20 August 2019
An (almost) one line coarse geocoder with Docker
One of the advantage of the Pelias geocoder’s modular design is that we can use each component by itself accomplish specific tasks quickly.
Today we’ll take a look at setting up a coarse geocoder in just a few lines with the Pelias Placeholder service and Docker.
A coarse geocoder only supports cities, countries and other administrative areas, so it includes a lot less data than a full geocoder with addresses, streets, points of interest, and so on.
That makes it perfect for a quick demo.
Here’s a small shell script that will download the required data and run a Docker image to give you a geocoder:
Now you can send queries to Placeholder and get back JSON. Assuming you have jq installed, the results will look like this:
There’s also an autocomplete endpoint, accessible by passing
Finally, its worth pointing out that you can ask Placeholder to return results in many languages
For lots more examples of the queries you can send, see the Placeholder usage documentation.
We started with the script first to make for a good blog post, but it’s usually worth understanding how shell commands work before you run them! So here’s a piece-by-piece breakdown.
Recursively make a directory with the structure the Placeholder server expects.
This command downloads a compressed archive of data for the Placeholder service, and using
gunzip, extracts it into the file for use by Placeholder. The output of
gunzip is redirected (using
>) to the location Placeholder expects.
Finally, this command downloads the Pelias Placeholder Docker image and runs it in a container. The
-p flag is used to expose the standard HTTP interface, and
-v $(pwd)/data:/data mounts the directory we just filled with data for use by the Placeholder server. Without further configuration, Placeholder expects to find a SQLite database in
/data/placeholder, so this command ensures that expectation is met no matter where the data actually lives on your computer.
-d flag tells Docker to run the container “detached” so you can reuse the same terminal window to send HTTP requests. You can learn more about that in the Docker documentation.
The Placeholder service needs data in order to run. In particular, it expects data from the Who’s on First gazetteer. The Who’s on First project is an active, growing open-data project that was started along with Pelias at Mapzen. If you’re familiar with datasets like Quattroshapes or Geonames, you already have a good idea of what to expect from Who’s on First.
The Who’s on First project has a lot of great properties: stable identifiers, very high quality geometries, excellent structures for handling disputed territories, translations in multiple languages including official, preferred, and colloquial variants, and much more. Who’s on First includes data for administrative areas (cities, regions, countries, etc), postal codes, and POIs.
For Placeholder in particular, we care about hierarchies (for example, that there is a city called Paris in a US state called Texas), and about names (for example, that Beijing, China has the translations – and many more – listed in the example above).
Placeholder includes tools for processing data from Who’s on First into an efficient, compact archive. At geocode.earth were regularly generate these archives, and are making them available for general use.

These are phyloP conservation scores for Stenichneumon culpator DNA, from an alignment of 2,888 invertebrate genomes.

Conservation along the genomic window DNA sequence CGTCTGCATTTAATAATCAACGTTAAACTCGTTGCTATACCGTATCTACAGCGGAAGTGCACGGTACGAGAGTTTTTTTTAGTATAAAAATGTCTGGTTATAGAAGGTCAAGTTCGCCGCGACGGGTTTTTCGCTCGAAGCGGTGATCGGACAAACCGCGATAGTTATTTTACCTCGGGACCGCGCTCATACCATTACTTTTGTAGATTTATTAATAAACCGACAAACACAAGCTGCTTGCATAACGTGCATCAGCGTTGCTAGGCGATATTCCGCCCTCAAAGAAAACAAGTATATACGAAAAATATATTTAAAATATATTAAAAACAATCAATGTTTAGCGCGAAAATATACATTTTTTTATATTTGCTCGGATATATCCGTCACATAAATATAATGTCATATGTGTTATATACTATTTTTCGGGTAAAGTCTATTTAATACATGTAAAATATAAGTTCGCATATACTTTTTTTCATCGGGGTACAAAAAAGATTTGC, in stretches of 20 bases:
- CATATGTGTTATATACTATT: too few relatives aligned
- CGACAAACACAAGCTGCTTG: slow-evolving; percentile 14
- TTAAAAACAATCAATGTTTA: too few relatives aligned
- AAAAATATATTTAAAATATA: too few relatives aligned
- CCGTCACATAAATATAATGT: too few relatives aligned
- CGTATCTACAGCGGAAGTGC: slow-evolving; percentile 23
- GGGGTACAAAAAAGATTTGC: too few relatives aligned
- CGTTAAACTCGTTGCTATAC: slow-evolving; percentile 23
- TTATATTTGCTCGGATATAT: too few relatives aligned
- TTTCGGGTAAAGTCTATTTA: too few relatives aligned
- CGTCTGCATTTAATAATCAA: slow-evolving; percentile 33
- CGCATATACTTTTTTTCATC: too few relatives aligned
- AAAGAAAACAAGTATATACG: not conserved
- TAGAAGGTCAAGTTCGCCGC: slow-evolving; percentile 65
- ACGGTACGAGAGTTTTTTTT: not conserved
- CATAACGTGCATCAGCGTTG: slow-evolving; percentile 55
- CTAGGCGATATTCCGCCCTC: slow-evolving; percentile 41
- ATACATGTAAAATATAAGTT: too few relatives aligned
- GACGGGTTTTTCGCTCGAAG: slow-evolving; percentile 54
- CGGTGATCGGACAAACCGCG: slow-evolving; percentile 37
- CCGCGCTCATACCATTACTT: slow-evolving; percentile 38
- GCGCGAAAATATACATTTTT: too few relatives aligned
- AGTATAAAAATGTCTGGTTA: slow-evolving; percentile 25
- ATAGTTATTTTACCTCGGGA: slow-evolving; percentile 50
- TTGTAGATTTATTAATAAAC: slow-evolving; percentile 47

In the future, we’re looking at making much more data available, including both validated copies of existing open data, and datasets processed specifically for use by Pelias. We’ll likely do this with both free and paid offerings. If that sounds like something that would really help you, feel free to shoot us a line at email@example.com to be an early beta tester.
As a reminder, this is a coarse geocoder. That means it only supports administrative areas such as neighbourhoods, cities, counties, regions (such as US states), and countries. If you’re familiar with the Foursquare TwoFishes geocoder, you can expect similar functionality from Placeholder. There aren’t any streets, addresses or POIs. Placeholder is just one component of a complete geocoder, and coarse geocoding is it’s specialty.
Similarly, because Placeholder is meant to be called by other services, the results are optimized for the data needed by those services, not human friendliness. If you’ve used Pelias before, you’re probably more familiar with the output from the Pelias API. The Placeholder responses contain much of the same information, but not quite in the same format.
The next steps
There’s a whole lot more to geocoding than just a coarse geocoder can provide.
Fortunately, it’s possible to set up a complete Pelias installation with Docker as well. Take a look at pelias/docker, our helpful set of scripts for setting up an entire geocoder.
Pelias supports forward and reverse geocoding, addresses and POIs (including address interpolation), support for multiple languages, as well as the ability to bring in your own data to geocode against.
The Pelias Docker scripts can be use to get started in just a few minutes for a single city, and can scale up all the way to a full planet if you have the time and hardware.
Finally, we’d be remiss if we didn’t mention that we offer a hosted instance of Pelias with high capacity, global coverage, frequent data updates, and even less setup than this example.
Photo credit: Great Exuma Island, Bahamas as seen from the International Space Station on July 19th, 2015.